Carbonatites are unusual C-rich alkaline magmas that have been reported throughout the geological record. Nevertheless, there is only one currently active carbonatite system on Earth: Oldoinyo Lengai stratovolcano in northern Tanzania (God’s mountain in Maasai culture). Present-day Lengai carbonatites are natrocarbonatites, peculiar Na-rich carbonatites that, under atmospheric conditions, alter and leach to compositions similar to the more common Ca-carbonatites within weeks, preventing any long-term geological record of such Na-rich magmas. It follows that the oldest report of natrocarbonatites at Oldoinyo Lengai dates to the 19th century. Here, by using samples from the Lengai I cone (>11 ka), we show that immiscible silicate–carbonatite melts were already present at reservoir conditions at that time. Measurements of three-phase (carbonatite + silicate + gas) melt inclusions from Lengai I highlight that their chemical compositions were similar to those of immiscible melts recently present in the reservoir. Alkaline carbonatites in melt inclusions from both Lengai I and historical explosive eruptions are enriched in Ca relative to those historically effused at the surface and likely record higher equilibrium temperatures (>1100 °C). We also report chemical maps that qualitatively document elemental partitioning between immiscible silicate–carbonatite melts. We show that at the melt inclusions’ entrapment conditions Si, Fe, K, Na, and Cl are compatible with the silicate phase when C, Ca, P, Sr, Ba, and F are compatible with the carbonate phase.

Early carbonatite magmatism at Oldoinyo Lengai volcano (Tanzania). Carbonatite–silicate melt immiscibility in Lengai I melt inclusions / France, L.; Brouillet, F.; Lang, S.. - In: COMPTES RENDUS. GÉOSCIENCE. - ISSN 1631-0713. - 353:S2(2021), pp. 273-288. [10.5802/crgeos.99]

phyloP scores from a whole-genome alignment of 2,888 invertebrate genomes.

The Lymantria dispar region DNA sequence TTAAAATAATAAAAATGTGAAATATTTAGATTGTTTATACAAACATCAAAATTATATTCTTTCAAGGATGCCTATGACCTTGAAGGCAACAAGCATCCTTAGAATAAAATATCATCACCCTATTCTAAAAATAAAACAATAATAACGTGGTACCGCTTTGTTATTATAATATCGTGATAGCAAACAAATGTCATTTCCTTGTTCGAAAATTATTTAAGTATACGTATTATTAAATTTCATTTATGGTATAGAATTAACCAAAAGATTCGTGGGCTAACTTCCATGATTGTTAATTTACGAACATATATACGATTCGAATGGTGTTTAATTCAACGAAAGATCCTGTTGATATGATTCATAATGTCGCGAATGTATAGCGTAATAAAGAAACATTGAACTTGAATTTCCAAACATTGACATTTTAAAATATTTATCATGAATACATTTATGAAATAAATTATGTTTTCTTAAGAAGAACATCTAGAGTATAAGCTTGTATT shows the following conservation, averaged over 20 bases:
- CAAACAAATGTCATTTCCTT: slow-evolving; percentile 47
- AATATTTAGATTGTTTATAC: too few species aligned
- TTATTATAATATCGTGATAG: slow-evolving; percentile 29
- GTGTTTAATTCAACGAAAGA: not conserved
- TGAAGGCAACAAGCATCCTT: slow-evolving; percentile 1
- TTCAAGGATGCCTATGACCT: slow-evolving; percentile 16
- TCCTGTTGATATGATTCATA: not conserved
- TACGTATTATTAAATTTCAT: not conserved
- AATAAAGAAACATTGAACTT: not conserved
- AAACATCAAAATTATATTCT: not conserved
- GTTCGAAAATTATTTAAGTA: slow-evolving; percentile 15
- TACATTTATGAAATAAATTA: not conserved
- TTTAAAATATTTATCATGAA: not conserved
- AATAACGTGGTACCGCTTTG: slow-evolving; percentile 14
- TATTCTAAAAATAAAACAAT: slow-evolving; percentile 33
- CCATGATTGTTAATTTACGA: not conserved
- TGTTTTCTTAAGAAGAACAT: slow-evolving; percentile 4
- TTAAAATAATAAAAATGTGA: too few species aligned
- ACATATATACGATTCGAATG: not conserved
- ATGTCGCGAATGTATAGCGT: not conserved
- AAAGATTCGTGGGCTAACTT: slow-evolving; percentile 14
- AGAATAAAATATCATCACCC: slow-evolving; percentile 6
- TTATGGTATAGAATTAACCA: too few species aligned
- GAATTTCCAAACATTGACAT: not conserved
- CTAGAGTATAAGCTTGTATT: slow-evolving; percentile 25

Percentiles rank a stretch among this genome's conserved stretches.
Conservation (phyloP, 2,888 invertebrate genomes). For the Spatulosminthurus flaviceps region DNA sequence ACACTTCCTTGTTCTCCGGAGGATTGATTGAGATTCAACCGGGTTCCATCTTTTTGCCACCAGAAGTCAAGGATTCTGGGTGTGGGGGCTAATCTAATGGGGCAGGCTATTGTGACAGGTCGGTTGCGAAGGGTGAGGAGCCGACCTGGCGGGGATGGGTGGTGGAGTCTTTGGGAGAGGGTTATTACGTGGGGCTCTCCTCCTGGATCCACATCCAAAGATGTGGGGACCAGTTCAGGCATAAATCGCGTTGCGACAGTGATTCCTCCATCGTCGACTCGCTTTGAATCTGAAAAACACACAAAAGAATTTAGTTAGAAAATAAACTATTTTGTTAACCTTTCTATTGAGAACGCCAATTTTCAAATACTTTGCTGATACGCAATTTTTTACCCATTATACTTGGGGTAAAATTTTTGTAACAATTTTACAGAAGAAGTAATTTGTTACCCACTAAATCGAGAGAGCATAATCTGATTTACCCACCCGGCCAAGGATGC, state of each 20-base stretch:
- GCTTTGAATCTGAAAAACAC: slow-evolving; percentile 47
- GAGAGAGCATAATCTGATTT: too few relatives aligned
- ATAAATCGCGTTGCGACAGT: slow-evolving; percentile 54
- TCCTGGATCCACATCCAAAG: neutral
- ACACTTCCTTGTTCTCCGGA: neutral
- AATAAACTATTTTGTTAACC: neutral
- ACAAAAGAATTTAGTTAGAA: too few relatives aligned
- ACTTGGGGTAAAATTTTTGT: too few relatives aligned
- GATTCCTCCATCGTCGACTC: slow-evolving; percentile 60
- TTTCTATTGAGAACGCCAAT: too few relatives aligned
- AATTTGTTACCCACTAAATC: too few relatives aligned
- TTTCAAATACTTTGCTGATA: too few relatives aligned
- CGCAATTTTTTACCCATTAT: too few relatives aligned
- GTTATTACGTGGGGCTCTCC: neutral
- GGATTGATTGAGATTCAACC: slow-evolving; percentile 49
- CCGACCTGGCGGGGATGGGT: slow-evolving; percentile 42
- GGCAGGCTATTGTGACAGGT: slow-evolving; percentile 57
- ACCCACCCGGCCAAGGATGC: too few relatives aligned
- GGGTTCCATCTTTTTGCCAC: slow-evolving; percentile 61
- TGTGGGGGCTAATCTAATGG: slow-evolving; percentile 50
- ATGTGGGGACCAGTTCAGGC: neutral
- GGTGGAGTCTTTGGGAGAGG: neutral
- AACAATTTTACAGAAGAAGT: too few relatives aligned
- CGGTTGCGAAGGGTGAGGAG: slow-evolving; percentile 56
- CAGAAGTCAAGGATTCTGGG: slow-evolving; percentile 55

Early carbonatite magmatism at Oldoinyo Lengai volcano (Tanzania). Carbonatite–silicate melt immiscibility in Lengai I melt inclusions

Lang S.
Ultimo
2021

Abstract

Carbonatites are unusual C-rich alkaline magmas that have been reported throughout the geological record. Nevertheless, there is only one currently active carbonatite system on Earth: Oldoinyo Lengai stratovolcano in northern Tanzania (God’s mountain in Maasai culture). Present-day Lengai carbonatites are natrocarbonatites, peculiar Na-rich carbonatites that, under atmospheric conditions, alter and leach to compositions similar to the more common Ca-carbonatites within weeks, preventing any long-term geological record of such Na-rich magmas. It follows that the oldest report of natrocarbonatites at Oldoinyo Lengai dates to the 19th century. Here, by using samples from the Lengai I cone (>11 ka), we show that immiscible silicate–carbonatite melts were already present at reservoir conditions at that time. Measurements of three-phase (carbonatite + silicate + gas) melt inclusions from Lengai I highlight that their chemical compositions were similar to those of immiscible melts recently present in the reservoir. Alkaline carbonatites in melt inclusions from both Lengai I and historical explosive eruptions are enriched in Ca relative to those historically effused at the surface and likely record higher equilibrium temperatures (>1100 °C). We also report chemical maps that qualitatively document elemental partitioning between immiscible silicate–carbonatite melts. We show that at the melt inclusions’ entrapment conditions Si, Fe, K, Na, and Cl are compatible with the silicate phase when C, Ca, P, Sr, Ba, and F are compatible with the carbonate phase.
2021
Carbonatite; immiscibility; melt inclusion; Oldoinyo Lengai; phonolite; Tanzania
01 Pubblicazione su rivista::01a Articolo in rivista
Early carbonatite magmatism at Oldoinyo Lengai volcano (Tanzania). Carbonatite–silicate melt immiscibility in Lengai I melt inclusions / France, L.; Brouillet, F.; Lang, S.. - In: COMPTES RENDUS. GÉOSCIENCE. - ISSN 1631-0713. - 353:S2(2021), pp. 273-288. [10.5802/crgeos.99]
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Utilizza questo identificativo per citare o creare un link a questo documento: https://hdl.handle.net/11573/1611040
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